Keeping house for Mrs Greville

This section of the page features an image gallery, so if you're using a screen reader you may wish to jump to the main content.

In 1942 wealthy Edwardian hostess Mrs Greville made one of the largest bequests the National Trust had yet seen. Previously Maggie Greville had stated her intention to leave the house to the royal family. After hearing of the bequest to the National Trust Queen Elizabeth (later the Queen Mother) commented that such a house and collection would be ‘a very difficult place to upkeep’ and that ‘perhaps it is just as well, things being as they are.’

Waging war against dust, dirt, damp and light

Today we care for over 5,000 items from Mrs Greville’s original bequest. Objects from both her London and her country home are on display at her country mansion, Polesden Lacey. Polesden’s house team wage a daily battle against wear and tear, dirt, dust, light and humidity in order to preserve the collection for future generations.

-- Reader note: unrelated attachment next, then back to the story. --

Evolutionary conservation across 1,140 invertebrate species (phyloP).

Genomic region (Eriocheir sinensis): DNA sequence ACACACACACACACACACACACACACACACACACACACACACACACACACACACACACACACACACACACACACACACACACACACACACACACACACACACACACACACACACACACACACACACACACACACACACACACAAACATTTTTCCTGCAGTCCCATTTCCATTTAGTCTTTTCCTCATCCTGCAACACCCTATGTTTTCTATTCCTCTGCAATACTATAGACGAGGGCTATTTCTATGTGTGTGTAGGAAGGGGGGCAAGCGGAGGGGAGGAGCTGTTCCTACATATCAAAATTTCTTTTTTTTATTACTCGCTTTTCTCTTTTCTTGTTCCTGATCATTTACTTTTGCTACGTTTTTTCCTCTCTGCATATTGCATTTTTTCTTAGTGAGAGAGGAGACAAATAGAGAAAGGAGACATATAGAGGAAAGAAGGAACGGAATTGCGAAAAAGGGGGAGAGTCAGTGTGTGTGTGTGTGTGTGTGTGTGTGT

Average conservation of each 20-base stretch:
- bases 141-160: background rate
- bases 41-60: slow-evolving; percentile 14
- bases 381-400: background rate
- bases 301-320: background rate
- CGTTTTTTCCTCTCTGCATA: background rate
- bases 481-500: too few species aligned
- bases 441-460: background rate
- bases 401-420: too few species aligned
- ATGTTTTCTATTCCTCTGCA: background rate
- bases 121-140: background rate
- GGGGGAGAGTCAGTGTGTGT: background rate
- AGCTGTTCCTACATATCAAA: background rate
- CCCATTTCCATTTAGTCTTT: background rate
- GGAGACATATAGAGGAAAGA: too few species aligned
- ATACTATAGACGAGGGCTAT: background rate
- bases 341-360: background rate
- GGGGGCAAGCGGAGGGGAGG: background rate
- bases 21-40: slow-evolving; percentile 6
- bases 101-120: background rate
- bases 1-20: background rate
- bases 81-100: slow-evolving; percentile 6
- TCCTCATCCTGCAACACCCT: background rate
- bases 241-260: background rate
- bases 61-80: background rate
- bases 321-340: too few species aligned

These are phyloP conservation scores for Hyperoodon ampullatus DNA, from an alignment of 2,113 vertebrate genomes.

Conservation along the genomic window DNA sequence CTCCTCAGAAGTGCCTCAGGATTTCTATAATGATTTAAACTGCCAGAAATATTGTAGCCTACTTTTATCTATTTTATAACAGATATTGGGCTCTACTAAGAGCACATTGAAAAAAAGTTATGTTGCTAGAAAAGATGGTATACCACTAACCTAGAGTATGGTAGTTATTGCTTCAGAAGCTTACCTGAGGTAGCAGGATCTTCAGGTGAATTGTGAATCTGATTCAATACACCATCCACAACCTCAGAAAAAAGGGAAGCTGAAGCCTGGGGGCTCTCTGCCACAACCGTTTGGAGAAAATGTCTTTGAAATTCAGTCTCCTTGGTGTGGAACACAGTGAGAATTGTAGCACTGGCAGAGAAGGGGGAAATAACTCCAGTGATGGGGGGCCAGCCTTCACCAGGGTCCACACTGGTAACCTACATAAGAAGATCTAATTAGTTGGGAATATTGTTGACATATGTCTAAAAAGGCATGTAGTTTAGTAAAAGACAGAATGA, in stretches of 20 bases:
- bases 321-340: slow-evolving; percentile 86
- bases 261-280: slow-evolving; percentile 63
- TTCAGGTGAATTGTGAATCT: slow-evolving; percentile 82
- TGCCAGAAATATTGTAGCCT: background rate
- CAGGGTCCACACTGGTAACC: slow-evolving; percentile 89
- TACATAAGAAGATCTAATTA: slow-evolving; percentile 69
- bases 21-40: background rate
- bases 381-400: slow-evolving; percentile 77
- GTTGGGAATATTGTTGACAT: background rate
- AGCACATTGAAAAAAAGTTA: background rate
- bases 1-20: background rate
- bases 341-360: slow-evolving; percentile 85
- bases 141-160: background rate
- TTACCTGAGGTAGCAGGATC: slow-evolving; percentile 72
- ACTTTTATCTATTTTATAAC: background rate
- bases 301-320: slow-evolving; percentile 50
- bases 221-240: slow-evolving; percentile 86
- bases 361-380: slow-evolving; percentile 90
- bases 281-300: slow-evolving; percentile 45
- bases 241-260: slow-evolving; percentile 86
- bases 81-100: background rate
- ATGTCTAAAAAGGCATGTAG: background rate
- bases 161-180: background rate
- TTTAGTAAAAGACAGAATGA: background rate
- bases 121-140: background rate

The collection includes nationally important paintings by Raeburn, Laurence and De Hooch, fabulous European and Oriental ceramics, silver, objets d’art and miniatures. The property team are supported by a range of national experts who can advise on the care of particular objects.

Conservation in action

In Mrs Greville’s day the house would only be opened up for Friday to Monday house parties. Today we have over 110,000 visitors to the house every year. As we open up the house for more of the year, visitors increasingly catch a glimpse of our conservation work happening during open hours. You may see us analysing the types of bug that are eating our collection, polishing the silver or doing the dusting. Our team are always happy to chat about the work they are doing, and may give you a few tips for your own home.

We spend over £20,000 every year on preventative and remedial conservation to the objects in the house. It is always better if we can prevent damage happening through limiting the light and changes to humidity that can affect objects, but inevitably materials decay and there is always something in the collection that needs a little TLC. Last year, for example, three of our lacquer cabinets in the dining room were consolidated by furniture conservators. This year we hope to send three of our Dutch master paintings for urgent conservation work.